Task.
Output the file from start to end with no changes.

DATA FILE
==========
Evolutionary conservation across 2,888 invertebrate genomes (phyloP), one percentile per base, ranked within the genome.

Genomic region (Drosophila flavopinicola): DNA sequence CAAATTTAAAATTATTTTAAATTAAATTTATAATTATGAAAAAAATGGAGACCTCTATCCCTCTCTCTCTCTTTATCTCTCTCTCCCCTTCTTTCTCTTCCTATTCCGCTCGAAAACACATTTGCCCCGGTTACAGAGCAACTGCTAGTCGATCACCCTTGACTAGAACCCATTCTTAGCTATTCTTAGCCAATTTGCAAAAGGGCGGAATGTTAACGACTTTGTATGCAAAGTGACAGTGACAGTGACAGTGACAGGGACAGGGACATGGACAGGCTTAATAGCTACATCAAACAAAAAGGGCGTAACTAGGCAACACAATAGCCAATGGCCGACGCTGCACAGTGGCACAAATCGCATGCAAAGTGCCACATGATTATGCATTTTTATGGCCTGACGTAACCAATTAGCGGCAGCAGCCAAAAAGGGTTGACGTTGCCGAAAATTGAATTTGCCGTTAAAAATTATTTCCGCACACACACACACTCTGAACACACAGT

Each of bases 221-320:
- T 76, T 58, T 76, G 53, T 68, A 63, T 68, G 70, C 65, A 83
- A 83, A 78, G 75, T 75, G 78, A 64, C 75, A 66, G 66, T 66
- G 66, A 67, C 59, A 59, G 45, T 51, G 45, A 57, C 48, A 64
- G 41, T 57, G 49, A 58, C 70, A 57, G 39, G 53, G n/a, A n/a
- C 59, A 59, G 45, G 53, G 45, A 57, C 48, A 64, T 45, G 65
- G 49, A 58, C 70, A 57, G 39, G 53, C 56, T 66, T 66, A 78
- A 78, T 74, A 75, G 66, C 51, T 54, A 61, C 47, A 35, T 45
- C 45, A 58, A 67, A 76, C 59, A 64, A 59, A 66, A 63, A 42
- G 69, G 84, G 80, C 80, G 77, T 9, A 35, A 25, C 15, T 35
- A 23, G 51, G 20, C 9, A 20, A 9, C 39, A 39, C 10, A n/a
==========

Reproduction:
Evolutionary conservation across 2,888 invertebrate genomes (phyloP), one percentile per base, ranked within the genome.

Genomic region (Drosophila flavopinicola): DNA sequence CAAATTTAAAATTATTTTAAATTAAATTTATAATTATGAAAAAAATGGAGACCTCTATCCCTCTCTCTCTCTTTATCTCTCTCTCCCCTTCTTTCTCTTCCTATTCCGCTCGAAAACACATTTGCCCCGGTTACAGAGCAACTGCTAGTCGATCACCCTTGACTAGAACCCATTCTTAGCTATTCTTAGCCAATTTGCAAAAGGGCGGAATGTTAACGACTTTGTATGCAAAGTGACAGTGACAGTGACAGTGACAGGGACAGGGACATGGACAGGCTTAATAGCTACATCAAACAAAAAGGGCGTAACTAGGCAACACAATAGCCAATGGCCGACGCTGCACAGTGGCACAAATCGCATGCAAAGTGCCACATGATTATGCATTTTTATGGCCTGACGTAACCAATTAGCGGCAGCAGCCAAAAAGGGTTGACGTTGCCGAAAATTGAATTTGCCGTTAAAAATTATTTCCGCACACACACACACTCTGAACACACAGT

Each of bases 221-320:
- T 76, T 58, T 76, G 53, T 68, A 63, T 68, G 70, C 65, A 83
- A 83, A 78, G 75, T 75, G 78, A 64, C 75, A 66, G 66, T 66
- G 66, A 67, C 59, A 59, G 45, T 51, G 45, A 57, C 48, A 64
- G 41, T 57, G 49, A 58, C 70, A 57, G 39, G 53, G n/a, A n/a
- C 59, A 59, G 45, G 53, G 45, A 57, C 48, A 64, T 45, G 65
- G 49, A 58, C 70, A 57, G 39, G 53, C 56, T 66, T 66, A 78
- A 78, T 74, A 75, G 66, C 51, T 54, A 61, C 47, A 35, T 45
- C 45, A 58, A 67, A 76, C 59, A 64, A 59, A 66, A 63, A 42
- G 69, G 84, G 80, C 80, G 77, T 9, A 35, A 25, C 15, T 35
- A 23, G 51, G 20, C 9, A 20, A 9, C 39, A 39, C 10, A n/a